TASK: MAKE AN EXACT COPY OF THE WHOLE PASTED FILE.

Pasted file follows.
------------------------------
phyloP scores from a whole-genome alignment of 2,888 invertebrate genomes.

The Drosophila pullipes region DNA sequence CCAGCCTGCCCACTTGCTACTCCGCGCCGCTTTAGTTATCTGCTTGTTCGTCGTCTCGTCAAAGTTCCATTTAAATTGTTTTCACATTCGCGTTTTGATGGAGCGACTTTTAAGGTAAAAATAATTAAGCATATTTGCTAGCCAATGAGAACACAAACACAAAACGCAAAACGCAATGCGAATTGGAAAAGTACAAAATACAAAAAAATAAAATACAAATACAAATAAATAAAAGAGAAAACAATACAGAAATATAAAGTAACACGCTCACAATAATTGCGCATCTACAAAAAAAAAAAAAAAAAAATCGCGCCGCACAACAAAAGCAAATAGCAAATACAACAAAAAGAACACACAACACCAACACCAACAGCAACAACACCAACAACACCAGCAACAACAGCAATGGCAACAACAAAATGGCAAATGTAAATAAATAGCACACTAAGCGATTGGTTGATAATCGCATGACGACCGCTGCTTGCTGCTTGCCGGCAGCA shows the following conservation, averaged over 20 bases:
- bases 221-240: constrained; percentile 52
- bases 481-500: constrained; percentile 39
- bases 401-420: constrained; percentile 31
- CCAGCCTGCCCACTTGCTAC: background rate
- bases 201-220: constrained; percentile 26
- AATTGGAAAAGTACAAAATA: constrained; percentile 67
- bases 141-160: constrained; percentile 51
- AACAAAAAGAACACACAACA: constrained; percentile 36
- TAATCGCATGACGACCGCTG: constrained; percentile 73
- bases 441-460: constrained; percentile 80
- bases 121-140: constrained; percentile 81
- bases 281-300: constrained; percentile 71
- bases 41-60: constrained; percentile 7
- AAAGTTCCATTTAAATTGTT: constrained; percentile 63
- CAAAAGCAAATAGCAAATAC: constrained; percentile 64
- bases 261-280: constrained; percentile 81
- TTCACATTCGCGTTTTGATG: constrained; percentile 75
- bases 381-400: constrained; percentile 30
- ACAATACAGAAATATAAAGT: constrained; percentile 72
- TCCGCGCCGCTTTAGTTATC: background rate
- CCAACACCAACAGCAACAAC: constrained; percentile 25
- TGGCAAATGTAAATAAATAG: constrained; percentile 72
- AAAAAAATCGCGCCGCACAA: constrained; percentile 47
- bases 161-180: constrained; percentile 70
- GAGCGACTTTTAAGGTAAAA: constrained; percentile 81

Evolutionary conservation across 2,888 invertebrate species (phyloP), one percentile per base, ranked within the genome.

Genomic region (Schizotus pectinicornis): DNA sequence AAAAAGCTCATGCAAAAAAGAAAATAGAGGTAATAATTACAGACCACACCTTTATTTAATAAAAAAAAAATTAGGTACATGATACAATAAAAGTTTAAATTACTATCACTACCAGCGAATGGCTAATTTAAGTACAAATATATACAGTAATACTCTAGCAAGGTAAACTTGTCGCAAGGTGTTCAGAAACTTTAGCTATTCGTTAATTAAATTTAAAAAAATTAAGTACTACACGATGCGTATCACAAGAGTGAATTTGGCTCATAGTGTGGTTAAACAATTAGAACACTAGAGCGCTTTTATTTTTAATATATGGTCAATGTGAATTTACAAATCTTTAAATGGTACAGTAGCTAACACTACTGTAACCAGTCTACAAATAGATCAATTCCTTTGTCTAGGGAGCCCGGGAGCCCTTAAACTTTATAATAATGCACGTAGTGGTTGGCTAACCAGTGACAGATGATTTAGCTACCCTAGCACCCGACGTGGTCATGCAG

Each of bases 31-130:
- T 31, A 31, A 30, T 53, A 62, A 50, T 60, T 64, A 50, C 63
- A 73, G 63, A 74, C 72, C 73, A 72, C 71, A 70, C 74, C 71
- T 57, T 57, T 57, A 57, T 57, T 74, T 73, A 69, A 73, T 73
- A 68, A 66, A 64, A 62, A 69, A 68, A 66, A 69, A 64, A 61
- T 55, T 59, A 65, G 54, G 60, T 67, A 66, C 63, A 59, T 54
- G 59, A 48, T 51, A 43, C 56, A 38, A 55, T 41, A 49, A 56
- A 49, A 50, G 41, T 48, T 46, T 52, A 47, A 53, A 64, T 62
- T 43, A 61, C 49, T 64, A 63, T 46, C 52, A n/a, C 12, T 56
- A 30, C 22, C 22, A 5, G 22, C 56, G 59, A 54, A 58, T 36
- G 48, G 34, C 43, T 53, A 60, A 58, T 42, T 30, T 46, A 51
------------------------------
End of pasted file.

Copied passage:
phyloP scores from a whole-genome alignment of 2,888 invertebrate genomes.

The Drosophila pullipes region DNA sequence CCAGCCTGCCCACTTGCTACTCCGCGCCGCTTTAGTTATCTGCTTGTTCGTCGTCTCGTCAAAGTTCCATTTAAATTGTTTTCACATTCGCGTTTTGATGGAGCGACTTTTAAGGTAAAAATAATTAAGCATATTTGCTAGCCAATGAGAACACAAACACAAAACGCAAAACGCAATGCGAATTGGAAAAGTACAAAATACAAAAAAATAAAATACAAATACAAATAAATAAAAGAGAAAACAATACAGAAATATAAAGTAACACGCTCACAATAATTGCGCATCTACAAAAAAAAAAAAAAAAAAATCGCGCCGCACAACAAAAGCAAATAGCAAATACAACAAAAAGAACACACAACACCAACACCAACAGCAACAACACCAACAACACCAGCAACAACAGCAATGGCAACAACAAAATGGCAAATGTAAATAAATAGCACACTAAGCGATTGGTTGATAATCGCATGACGACCGCTGCTTGCTGCTTGCCGGCAGCA shows the following conservation, averaged over 20 bases:
- bases 221-240: constrained; percentile 52
- bases 481-500: constrained; percentile 39
- bases 401-420: constrained; percentile 31
- CCAGCCTGCCCACTTGCTAC: background rate
- bases 201-220: constrained; percentile 26
- AATTGGAAAAGTACAAAATA: constrained; percentile 67
- bases 141-160: constrained; percentile 51
- AACAAAAAGAACACACAACA: constrained; percentile 36
- TAATCGCATGACGACCGCTG: constrained; percentile 73
- bases 441-460: constrained; percentile 80
- bases 121-140: constrained; percentile 81
- bases 281-300: constrained; percentile 71
- bases 41-60: constrained; percentile 7
- AAAGTTCCATTTAAATTGTT: constrained; percentile 63
- CAAAAGCAAATAGCAAATAC: constrained; percentile 64
- bases 261-280: constrained; percentile 81
- TTCACATTCGCGTTTTGATG: constrained; percentile 75
- bases 381-400: constrained; percentile 30
- ACAATACAGAAATATAAAGT: constrained; percentile 72
- TCCGCGCCGCTTTAGTTATC: background rate
- CCAACACCAACAGCAACAAC: constrained; percentile 25
- TGGCAAATGTAAATAAATAG: constrained; percentile 72
- AAAAAAATCGCGCCGCACAA: constrained; percentile 47
- bases 161-180: constrained; percentile 70
- GAGCGACTTTTAAGGTAAAA: constrained; percentile 81

Evolutionary conservation across 2,888 invertebrate species (phyloP), one percentile per base, ranked within the genome.

Genomic region (Schizotus pectinicornis): DNA sequence AAAAAGCTCATGCAAAAAAGAAAATAGAGGTAATAATTACAGACCACACCTTTATTTAATAAAAAAAAAATTAGGTACATGATACAATAAAAGTTTAAATTACTATCACTACCAGCGAATGGCTAATTTAAGTACAAATATATACAGTAATACTCTAGCAAGGTAAACTTGTCGCAAGGTGTTCAGAAACTTTAGCTATTCGTTAATTAAATTTAAAAAAATTAAGTACTACACGATGCGTATCACAAGAGTGAATTTGGCTCATAGTGTGGTTAAACAATTAGAACACTAGAGCGCTTTTATTTTTAATATATGGTCAATGTGAATTTACAAATCTTTAAATGGTACAGTAGCTAACACTACTGTAACCAGTCTACAAATAGATCAATTCCTTTGTCTAGGGAGCCCGGGAGCCCTTAAACTTTATAATAATGCACGTAGTGGTTGGCTAACCAGTGACAGATGATTTAGCTACCCTAGCACCCGACGTGGTCATGCAG

Each of bases 31-130:
- T 31, A 31, A 30, T 53, A 62, A 50, T 60, T 64, A 50, C 63
- A 73, G 63, A 74, C 72, C 73, A 72, C 71, A 70, C 74, C 71
- T 57, T 57, T 57, A 57, T 57, T 74, T 73, A 69, A 73, T 73
- A 68, A 66, A 64, A 62, A 69, A 68, A 66, A 69, A 64, A 61
- T 55, T 59, A 65, G 54, G 60, T 67, A 66, C 63, A 59, T 54
- G 59, A 48, T 51, A 43, C 56, A 38, A 55, T 41, A 49, A 56
- A 49, A 50, G 41, T 48, T 46, T 52, A 47, A 53, A 64, T 62
- T 43, A 61, C 49, T 64, A 63, T 46, C 52, A n/a, C 12, T 56
- A 30, C 22, C 22, A 5, G 22, C 56, G 59, A 54, A 58, T 36
- G 48, G 34, C 43, T 53, A 60, A 58, T 42, T 30, T 46, A 51